The headline for the conference is “Real Science, Real Choices.” That’s more fact-twisting propaganda from Heartland that has pushed climate denial for years.
The Institute was hoping for a bumper conference that would help it push its climate denial agenda, its credibility and funding.
But that looks like it is not going to happen. The conference will take place as Heartland is under pressure like never before.
The Institute is facing increasing financial and political isolation. Ever since the Institute ran its “Unabomber advert” earlier this month, its sponsors and donors have finally woken up to the realities of its dangerous climate denial extremism.
They are now dumping Heartland faster than rats on a fast sinking ship. So far eleven companies have said they will no longer fund Heartland, including Eli Lilly, BB&T, Pepsi, GM, State Farm, Diageo, the Association of Bermuda Insurers and Reinsurers, Renaissance Re, XL Group, Allied World Assurance, and USAA..
“More than 100,000 Americans are telling corporations to stop polluting our democracy by supporting organizations like the Heartland Institute,” said Daniel Souweine, Campaign Director of Forecast the Facts. “Heartland’s remaining funders would be wise to heed their calls. Heartland’s radical agenda stains the reputation of any business that wants to be considered a responsible corporate citizen.”
However, surprisingly, some companies are standing by Heartland, risking serious reputational damage by doing so. Pharmaceutical giant Pfizer argues that it gets “significant benefits from our involvement” with the group. Pfizer said its support for the climate deniers helps “advance our business objectives”.
Pfizer is adopting a completely nonsensical position here, arguing that, whilst it does not agree with Heartland’s position on climate change, it stands by its work on health care.
What it fails to understand is that climate change is a fundamental global health threat, and it is a key facet of health care policy. The Heartland Institute’s radical attacks on climate science include denial of the impacts on climate pollution on health care policy, including outrageous statements such as there is “overwhelming evidence for a positive effect of global warming on human health.”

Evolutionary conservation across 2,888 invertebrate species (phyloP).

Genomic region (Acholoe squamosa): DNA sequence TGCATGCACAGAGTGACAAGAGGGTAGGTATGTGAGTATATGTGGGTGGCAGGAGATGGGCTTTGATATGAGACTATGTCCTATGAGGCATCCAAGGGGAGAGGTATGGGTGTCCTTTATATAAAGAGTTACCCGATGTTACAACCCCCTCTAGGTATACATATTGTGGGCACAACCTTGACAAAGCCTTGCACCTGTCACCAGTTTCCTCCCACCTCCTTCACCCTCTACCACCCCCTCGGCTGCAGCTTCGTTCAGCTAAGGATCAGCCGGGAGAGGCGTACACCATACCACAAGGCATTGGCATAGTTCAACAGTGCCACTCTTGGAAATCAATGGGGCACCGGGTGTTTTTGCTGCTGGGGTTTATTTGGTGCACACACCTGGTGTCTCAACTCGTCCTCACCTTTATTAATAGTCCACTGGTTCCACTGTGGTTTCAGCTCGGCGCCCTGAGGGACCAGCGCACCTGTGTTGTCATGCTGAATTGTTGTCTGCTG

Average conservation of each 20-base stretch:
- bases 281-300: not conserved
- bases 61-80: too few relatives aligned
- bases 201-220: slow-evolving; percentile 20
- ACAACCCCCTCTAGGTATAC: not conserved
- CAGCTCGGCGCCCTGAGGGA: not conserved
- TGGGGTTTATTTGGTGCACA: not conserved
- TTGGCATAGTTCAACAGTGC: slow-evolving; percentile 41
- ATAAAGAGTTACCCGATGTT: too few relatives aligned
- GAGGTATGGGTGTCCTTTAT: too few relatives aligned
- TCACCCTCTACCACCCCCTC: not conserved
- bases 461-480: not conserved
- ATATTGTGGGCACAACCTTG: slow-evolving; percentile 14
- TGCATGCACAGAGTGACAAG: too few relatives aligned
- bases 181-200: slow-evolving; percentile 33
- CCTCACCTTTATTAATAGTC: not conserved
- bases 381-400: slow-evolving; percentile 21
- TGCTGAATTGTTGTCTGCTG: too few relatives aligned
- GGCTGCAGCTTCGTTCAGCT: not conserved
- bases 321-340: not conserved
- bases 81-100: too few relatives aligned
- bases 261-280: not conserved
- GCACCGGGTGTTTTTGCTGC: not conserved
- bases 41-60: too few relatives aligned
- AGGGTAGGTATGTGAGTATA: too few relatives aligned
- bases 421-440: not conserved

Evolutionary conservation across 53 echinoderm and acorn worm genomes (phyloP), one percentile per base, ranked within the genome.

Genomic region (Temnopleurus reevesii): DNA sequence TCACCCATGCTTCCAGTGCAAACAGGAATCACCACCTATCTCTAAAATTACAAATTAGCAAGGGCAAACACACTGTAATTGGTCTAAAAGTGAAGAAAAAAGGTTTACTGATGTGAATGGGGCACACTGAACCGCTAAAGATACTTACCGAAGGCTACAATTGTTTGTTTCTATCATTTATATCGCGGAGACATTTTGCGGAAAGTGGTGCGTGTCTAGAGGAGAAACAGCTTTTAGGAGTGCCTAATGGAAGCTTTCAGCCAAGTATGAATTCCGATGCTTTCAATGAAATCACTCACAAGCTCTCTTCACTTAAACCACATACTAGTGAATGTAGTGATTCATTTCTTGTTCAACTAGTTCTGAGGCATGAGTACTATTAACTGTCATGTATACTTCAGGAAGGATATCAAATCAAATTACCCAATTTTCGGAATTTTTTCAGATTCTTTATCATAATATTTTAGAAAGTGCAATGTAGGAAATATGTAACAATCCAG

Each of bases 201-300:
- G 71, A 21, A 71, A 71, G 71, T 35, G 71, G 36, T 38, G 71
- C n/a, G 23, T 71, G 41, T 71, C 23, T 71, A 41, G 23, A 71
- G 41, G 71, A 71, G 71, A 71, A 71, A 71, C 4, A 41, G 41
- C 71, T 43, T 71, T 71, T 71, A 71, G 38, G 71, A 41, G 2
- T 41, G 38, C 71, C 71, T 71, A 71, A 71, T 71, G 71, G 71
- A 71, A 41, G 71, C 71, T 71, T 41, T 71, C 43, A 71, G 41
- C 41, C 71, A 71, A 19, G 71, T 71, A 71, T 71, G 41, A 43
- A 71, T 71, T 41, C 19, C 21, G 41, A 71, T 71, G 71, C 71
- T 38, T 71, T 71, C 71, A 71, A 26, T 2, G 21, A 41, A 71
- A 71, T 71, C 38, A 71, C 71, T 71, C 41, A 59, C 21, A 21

In a damage limitation exercise, and to prevent further haemorrhaging in its funding, last Friday Heartland’s Finance, Insurance, and Real Estate project was spun off to become its own think tank, called the R Street Institute.
According to Ray J. Lehmann, the project’s director of public affairs, “one thing that will certainly change from ending our association with Heartland: R Street will not promote climate change skepticism.”
In another blow to Heartland, a meteorologist from the National Hurricane Center has asked to be disassociated from the organisation. Chris Landsea, the hurricane centre’s science and operations officer, reported that:
“The billboard campaign that you all have recently been displaying is not in good taste nor is it furthering the advancement of better understanding of how our climate fluctuates and changes. Please remove my name from your list of experts.”
The billboard advert was never intended to advance the better understanding of climate science.
But nor is next week’s conference. It is designed to carrying on trying to keep the controversy open about climate change, when the science is essentially closed.
In fact the advert and conference are just different parts of Heartland’s disinformation campaign. The sooner we realise that the better.